Kyle Busch vs. Dale Earnhardt Jr: Who would you hire?
In the red corner: A veteran driver who has one of the biggest collection of fans in all of sports, but has failed to lived up to his last name or potential in the past decade. He is a cash cow, guaranteed to make your organization much richer, but probably won’t take you to Victory Lane very often. He also comes packaged with a controversial cousin/crew chief who many people believe isn‘t up to the job.
This rivalry was set up when Dale Earnhardt Jr. replaced Kyle Busch at Hendrick Motorsports. It was rekindled a couple weeks ago when Busch made some comments about how the media always focuses on one guy who doesn’t seem to win a lot (hmmm … I wonder who that could be).
When looking at the stat line, the initial answer to the “who would you hire?” question comes quickly: Kyle Busch is the better option because he wins so much, and that’s what matters most. But as always, there’s a subtext to every debate. You have to take into account the driver as a person, as you’ll have to deal with him on a daily basis.
Over the past month, Kyle Busch has shown on several occasions that despite being the greatest winning machine in NASCAR since Jeff Gordon in the 1990s, he is the textbook definition of a sore loser.
First, he literally told his pit crew “Y’all suck!!” after they botched a pit stop that cost him a Nationwide series win. Then, in the Truck series race on Monday, after another legitimate penalty (of his own doing) cost him the race, he slammed his gear into the Truck, ran down the entire length of pit road, ran across the track and over a wall. I’m guessing someone picked him up in the parking lot.
No one doubts his talent, but episodes like these make him appear like a little child. Little Kyle cries when he doesn’t get his way and fails to win every single race in all three series. Last fall, when he got a terrible start to the Chase due to a team error, he basically threw his team under the bus for their mistakes and gave up. In Kyle Busch’s world, there is an “I” in the word “team”.
But then again, he does win a large portion of the races he enters, so despite all his character flaws I would most definitely want the young tantrum-thrower on my team, despite all the trouble it might cause and how many egos might be bruised.
Meanwhile, there’s Dale Earnhardt Jr., a man 10 years into his Cup career who has yet to see the success many anticipated. He has the name, but with the exception of a few years at DEI, he has never been in the top level of championship-caliber drivers.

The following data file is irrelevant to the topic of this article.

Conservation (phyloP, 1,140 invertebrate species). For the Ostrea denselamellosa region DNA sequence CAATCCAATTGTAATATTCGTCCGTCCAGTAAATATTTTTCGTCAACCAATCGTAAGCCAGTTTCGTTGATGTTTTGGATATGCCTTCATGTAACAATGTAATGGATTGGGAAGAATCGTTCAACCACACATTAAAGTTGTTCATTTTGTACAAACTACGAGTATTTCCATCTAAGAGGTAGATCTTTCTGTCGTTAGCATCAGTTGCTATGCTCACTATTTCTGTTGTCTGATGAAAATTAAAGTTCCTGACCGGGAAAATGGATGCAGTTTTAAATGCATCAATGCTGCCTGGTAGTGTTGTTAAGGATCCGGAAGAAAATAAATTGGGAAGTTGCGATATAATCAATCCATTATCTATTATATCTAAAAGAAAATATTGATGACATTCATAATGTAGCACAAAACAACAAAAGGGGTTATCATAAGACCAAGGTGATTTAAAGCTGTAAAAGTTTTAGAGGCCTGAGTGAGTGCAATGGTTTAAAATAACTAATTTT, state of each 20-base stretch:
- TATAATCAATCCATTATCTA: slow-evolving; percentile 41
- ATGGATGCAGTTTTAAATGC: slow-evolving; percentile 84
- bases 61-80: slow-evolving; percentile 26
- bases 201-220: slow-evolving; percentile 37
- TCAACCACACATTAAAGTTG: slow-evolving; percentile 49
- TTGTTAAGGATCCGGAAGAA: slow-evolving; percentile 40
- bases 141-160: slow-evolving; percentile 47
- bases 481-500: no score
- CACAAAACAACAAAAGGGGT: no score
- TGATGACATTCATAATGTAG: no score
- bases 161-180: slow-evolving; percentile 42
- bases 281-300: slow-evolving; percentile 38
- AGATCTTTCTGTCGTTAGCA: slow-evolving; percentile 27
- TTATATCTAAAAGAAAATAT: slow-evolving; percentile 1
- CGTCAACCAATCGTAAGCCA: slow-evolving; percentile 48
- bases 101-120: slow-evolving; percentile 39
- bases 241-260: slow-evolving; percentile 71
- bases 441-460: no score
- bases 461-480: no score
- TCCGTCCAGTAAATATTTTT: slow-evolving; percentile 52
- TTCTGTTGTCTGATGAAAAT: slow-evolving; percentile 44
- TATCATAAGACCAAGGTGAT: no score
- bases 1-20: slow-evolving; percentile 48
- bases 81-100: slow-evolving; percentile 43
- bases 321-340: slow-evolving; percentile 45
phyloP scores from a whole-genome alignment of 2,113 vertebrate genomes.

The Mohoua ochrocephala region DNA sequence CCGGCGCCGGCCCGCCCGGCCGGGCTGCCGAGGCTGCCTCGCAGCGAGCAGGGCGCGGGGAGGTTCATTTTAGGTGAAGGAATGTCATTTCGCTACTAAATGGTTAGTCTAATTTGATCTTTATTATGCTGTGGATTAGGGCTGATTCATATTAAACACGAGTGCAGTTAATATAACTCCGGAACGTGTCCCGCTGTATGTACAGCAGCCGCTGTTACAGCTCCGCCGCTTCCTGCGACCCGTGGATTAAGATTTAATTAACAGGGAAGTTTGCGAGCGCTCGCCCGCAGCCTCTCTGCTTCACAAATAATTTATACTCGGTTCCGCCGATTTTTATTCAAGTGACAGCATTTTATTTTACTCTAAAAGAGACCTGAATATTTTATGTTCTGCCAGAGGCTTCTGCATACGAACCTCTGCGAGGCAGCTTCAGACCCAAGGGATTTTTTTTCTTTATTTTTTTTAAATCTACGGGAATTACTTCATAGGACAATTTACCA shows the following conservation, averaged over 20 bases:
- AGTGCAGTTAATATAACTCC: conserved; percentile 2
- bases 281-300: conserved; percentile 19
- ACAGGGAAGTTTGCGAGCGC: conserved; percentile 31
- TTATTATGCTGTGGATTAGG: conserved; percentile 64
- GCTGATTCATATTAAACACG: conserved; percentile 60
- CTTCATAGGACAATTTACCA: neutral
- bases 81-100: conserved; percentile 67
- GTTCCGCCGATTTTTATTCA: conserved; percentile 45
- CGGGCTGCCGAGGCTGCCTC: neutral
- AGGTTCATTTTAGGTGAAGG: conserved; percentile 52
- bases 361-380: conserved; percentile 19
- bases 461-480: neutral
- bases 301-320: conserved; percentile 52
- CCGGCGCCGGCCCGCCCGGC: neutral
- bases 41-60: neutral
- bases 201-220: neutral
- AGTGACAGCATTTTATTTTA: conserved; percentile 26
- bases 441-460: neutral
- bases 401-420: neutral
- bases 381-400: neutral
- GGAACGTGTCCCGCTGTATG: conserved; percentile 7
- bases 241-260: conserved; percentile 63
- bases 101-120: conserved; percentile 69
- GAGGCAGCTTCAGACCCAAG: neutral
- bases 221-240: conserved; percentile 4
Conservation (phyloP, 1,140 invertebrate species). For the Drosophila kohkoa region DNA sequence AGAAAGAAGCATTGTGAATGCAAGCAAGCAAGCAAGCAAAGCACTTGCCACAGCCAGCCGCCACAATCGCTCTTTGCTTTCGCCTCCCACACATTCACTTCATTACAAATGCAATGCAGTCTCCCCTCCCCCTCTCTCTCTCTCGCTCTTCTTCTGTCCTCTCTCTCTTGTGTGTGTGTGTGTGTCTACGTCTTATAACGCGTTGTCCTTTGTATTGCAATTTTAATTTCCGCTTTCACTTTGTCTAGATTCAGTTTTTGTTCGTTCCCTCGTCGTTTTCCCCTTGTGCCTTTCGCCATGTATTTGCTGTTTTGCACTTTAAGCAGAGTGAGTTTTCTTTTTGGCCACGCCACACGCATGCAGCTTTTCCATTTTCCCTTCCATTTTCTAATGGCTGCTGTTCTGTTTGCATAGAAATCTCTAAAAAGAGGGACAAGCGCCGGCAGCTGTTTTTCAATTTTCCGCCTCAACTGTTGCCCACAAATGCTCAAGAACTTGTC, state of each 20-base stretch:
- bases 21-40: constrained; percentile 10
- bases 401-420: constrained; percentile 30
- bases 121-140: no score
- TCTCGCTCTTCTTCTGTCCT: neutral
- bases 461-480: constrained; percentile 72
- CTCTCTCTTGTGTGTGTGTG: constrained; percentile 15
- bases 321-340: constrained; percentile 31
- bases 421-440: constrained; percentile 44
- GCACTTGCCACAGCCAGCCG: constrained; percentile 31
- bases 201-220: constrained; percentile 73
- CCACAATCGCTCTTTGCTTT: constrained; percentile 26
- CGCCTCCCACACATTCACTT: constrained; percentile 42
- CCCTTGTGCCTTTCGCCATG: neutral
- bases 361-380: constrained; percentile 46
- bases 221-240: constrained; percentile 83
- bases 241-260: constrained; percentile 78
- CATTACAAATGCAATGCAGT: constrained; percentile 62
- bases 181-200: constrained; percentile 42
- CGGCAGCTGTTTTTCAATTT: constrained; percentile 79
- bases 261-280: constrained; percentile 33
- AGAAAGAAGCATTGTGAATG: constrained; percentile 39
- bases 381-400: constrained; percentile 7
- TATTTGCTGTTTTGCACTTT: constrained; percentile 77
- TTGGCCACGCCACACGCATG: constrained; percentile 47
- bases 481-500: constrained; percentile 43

Still, many say the doubters are wrong and Jr. will emerge as a champion soon enough and prove the haters wrong. They argue that once Jr. settles in at the powerhouse Hendrick team, within the next couple years, he will start running up front with his teammates Gordon and Johnson each week. Waiting on this to happen is much wiser than forcing yourself to deal with the emotional roller coaster that is Kyle Busch, they say. And to some extent, they are right.
Then of course there’s the name, and all the money that comes with it. I fully believe that if Jr. were running 43rd every week, he’d still have plenty of sponsors and more fans than any other driver on the track each week. His name is so big that having him on your team is like having a constantly refilling pot of gold in the garage stall. In these tough economic times, it would be very hard for a car owner to turn down that kind of financial opportunity.
While many would argue Jr. is behind Busch in the talent department, it’s also true that the kind of money Jr. rakes in for a team can buy a lot of really good cars and employees, which can make up some of that talent gap if you figure out something the other teams don’t know about how to run faster.
Of all the car owners in NASCAR, Rick Hendrick is the most likely to be very patient with Jr. He has won so many championships that his record won’t be tarnished if Jr. never claims a title or a bunch more wins. I actually believe Hendrick is not regretting his decision to replace Kyle with Dale Jr., as they seem to have a really good relationship (something that probably wasn’t as true with him and Kyle).
But deep down, Hendrick has to be thinking about what could have been if Kyle had stayed and let his talent blossom at Hendrick. Between Johnson, Gordon and Busch all at their best, the team would have been nearly unbeatable each week.